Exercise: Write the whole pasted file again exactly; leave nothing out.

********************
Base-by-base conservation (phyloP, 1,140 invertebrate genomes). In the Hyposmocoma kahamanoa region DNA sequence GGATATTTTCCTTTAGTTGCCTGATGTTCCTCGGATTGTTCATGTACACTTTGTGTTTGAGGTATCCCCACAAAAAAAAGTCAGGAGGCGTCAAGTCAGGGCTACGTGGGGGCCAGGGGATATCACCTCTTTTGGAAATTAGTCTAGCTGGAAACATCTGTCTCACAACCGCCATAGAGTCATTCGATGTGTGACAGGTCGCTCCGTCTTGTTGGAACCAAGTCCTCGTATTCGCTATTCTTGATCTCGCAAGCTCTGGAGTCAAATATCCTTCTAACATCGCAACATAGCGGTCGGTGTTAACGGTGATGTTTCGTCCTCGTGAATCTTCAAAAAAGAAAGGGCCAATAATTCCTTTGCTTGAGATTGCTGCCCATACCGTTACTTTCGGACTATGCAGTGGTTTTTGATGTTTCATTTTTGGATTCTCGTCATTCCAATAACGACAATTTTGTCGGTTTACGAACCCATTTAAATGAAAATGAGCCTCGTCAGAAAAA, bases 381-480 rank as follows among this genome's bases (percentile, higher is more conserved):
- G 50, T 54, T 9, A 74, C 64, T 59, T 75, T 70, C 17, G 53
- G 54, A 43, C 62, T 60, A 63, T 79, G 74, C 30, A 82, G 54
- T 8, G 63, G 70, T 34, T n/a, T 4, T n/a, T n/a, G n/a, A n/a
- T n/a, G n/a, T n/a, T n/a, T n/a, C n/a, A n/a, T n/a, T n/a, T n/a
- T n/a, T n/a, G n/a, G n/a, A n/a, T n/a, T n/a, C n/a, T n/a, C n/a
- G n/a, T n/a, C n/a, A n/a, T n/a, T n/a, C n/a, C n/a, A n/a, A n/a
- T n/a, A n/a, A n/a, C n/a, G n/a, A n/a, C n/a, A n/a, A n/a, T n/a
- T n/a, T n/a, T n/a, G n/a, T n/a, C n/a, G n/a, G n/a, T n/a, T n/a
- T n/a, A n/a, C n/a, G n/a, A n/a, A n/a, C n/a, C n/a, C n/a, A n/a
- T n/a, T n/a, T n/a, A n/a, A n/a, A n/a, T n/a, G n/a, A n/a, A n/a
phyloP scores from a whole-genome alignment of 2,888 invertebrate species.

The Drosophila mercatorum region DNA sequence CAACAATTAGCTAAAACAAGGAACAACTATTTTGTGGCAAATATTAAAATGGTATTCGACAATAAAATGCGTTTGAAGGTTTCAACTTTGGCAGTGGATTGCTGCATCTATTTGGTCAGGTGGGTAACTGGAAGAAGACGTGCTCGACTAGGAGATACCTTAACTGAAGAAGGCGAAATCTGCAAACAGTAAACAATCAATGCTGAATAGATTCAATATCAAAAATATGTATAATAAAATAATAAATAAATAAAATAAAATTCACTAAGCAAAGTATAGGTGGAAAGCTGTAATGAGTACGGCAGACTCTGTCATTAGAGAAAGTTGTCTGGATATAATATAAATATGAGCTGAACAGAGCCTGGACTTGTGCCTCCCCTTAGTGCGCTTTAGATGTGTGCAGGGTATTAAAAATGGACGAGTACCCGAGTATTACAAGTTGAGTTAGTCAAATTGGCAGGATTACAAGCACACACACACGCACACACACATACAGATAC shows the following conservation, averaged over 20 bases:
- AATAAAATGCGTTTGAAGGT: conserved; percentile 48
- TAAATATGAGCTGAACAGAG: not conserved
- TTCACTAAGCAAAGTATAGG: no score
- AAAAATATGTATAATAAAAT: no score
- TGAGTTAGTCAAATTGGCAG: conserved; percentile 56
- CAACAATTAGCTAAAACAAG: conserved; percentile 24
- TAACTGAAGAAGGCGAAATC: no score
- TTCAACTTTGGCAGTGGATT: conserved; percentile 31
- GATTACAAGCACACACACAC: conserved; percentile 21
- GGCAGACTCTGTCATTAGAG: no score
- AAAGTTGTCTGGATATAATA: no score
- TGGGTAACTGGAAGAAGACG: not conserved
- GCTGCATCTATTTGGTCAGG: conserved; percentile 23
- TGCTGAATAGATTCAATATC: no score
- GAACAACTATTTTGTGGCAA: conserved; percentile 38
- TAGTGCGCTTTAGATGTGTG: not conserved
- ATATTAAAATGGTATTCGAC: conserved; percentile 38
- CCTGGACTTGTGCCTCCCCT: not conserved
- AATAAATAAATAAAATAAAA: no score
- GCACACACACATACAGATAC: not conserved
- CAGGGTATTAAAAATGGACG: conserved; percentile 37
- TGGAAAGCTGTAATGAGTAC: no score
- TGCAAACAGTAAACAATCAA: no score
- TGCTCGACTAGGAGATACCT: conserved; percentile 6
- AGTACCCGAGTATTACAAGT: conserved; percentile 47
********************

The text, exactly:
Base-by-base conservation (phyloP, 1,140 invertebrate genomes). In the Hyposmocoma kahamanoa region DNA sequence GGATATTTTCCTTTAGTTGCCTGATGTTCCTCGGATTGTTCATGTACACTTTGTGTTTGAGGTATCCCCACAAAAAAAAGTCAGGAGGCGTCAAGTCAGGGCTACGTGGGGGCCAGGGGATATCACCTCTTTTGGAAATTAGTCTAGCTGGAAACATCTGTCTCACAACCGCCATAGAGTCATTCGATGTGTGACAGGTCGCTCCGTCTTGTTGGAACCAAGTCCTCGTATTCGCTATTCTTGATCTCGCAAGCTCTGGAGTCAAATATCCTTCTAACATCGCAACATAGCGGTCGGTGTTAACGGTGATGTTTCGTCCTCGTGAATCTTCAAAAAAGAAAGGGCCAATAATTCCTTTGCTTGAGATTGCTGCCCATACCGTTACTTTCGGACTATGCAGTGGTTTTTGATGTTTCATTTTTGGATTCTCGTCATTCCAATAACGACAATTTTGTCGGTTTACGAACCCATTTAAATGAAAATGAGCCTCGTCAGAAAAA, bases 381-480 rank as follows among this genome's bases (percentile, higher is more conserved):
- G 50, T 54, T 9, A 74, C 64, T 59, T 75, T 70, C 17, G 53
- G 54, A 43, C 62, T 60, A 63, T 79, G 74, C 30, A 82, G 54
- T 8, G 63, G 70, T 34, T n/a, T 4, T n/a, T n/a, G n/a, A n/a
- T n/a, G n/a, T n/a, T n/a, T n/a, C n/a, A n/a, T n/a, T n/a, T n/a
- T n/a, T n/a, G n/a, G n/a, A n/a, T n/a, T n/a, C n/a, T n/a, C n/a
- G n/a, T n/a, C n/a, A n/a, T n/a, T n/a, C n/a, C n/a, A n/a, A n/a
- T n/a, A n/a, A n/a, C n/a, G n/a, A n/a, C n/a, A n/a, A n/a, T n/a
- T n/a, T n/a, T n/a, G n/a, T n/a, C n/a, G n/a, G n/a, T n/a, T n/a
- T n/a, A n/a, C n/a, G n/a, A n/a, A n/a, C n/a, C n/a, C n/a, A n/a
- T n/a, T n/a, T n/a, A n/a, A n/a, A n/a, T n/a, G n/a, A n/a, A n/a
phyloP scores from a whole-genome alignment of 2,888 invertebrate species.

The Drosophila mercatorum region DNA sequence CAACAATTAGCTAAAACAAGGAACAACTATTTTGTGGCAAATATTAAAATGGTATTCGACAATAAAATGCGTTTGAAGGTTTCAACTTTGGCAGTGGATTGCTGCATCTATTTGGTCAGGTGGGTAACTGGAAGAAGACGTGCTCGACTAGGAGATACCTTAACTGAAGAAGGCGAAATCTGCAAACAGTAAACAATCAATGCTGAATAGATTCAATATCAAAAATATGTATAATAAAATAATAAATAAATAAAATAAAATTCACTAAGCAAAGTATAGGTGGAAAGCTGTAATGAGTACGGCAGACTCTGTCATTAGAGAAAGTTGTCTGGATATAATATAAATATGAGCTGAACAGAGCCTGGACTTGTGCCTCCCCTTAGTGCGCTTTAGATGTGTGCAGGGTATTAAAAATGGACGAGTACCCGAGTATTACAAGTTGAGTTAGTCAAATTGGCAGGATTACAAGCACACACACACGCACACACACATACAGATAC shows the following conservation, averaged over 20 bases:
- AATAAAATGCGTTTGAAGGT: conserved; percentile 48
- TAAATATGAGCTGAACAGAG: not conserved
- TTCACTAAGCAAAGTATAGG: no score
- AAAAATATGTATAATAAAAT: no score
- TGAGTTAGTCAAATTGGCAG: conserved; percentile 56
- CAACAATTAGCTAAAACAAG: conserved; percentile 24
- TAACTGAAGAAGGCGAAATC: no score
- TTCAACTTTGGCAGTGGATT: conserved; percentile 31
- GATTACAAGCACACACACAC: conserved; percentile 21
- GGCAGACTCTGTCATTAGAG: no score
- AAAGTTGTCTGGATATAATA: no score
- TGGGTAACTGGAAGAAGACG: not conserved
- GCTGCATCTATTTGGTCAGG: conserved; percentile 23
- TGCTGAATAGATTCAATATC: no score
- GAACAACTATTTTGTGGCAA: conserved; percentile 38
- TAGTGCGCTTTAGATGTGTG: not conserved
- ATATTAAAATGGTATTCGAC: conserved; percentile 38
- CCTGGACTTGTGCCTCCCCT: not conserved
- AATAAATAAATAAAATAAAA: no score
- GCACACACACATACAGATAC: not conserved
- CAGGGTATTAAAAATGGACG: conserved; percentile 37
- TGGAAAGCTGTAATGAGTAC: no score
- TGCAAACAGTAAACAATCAA: no score
- TGCTCGACTAGGAGATACCT: conserved; percentile 6
- AGTACCCGAGTATTACAAGT: conserved; percentile 47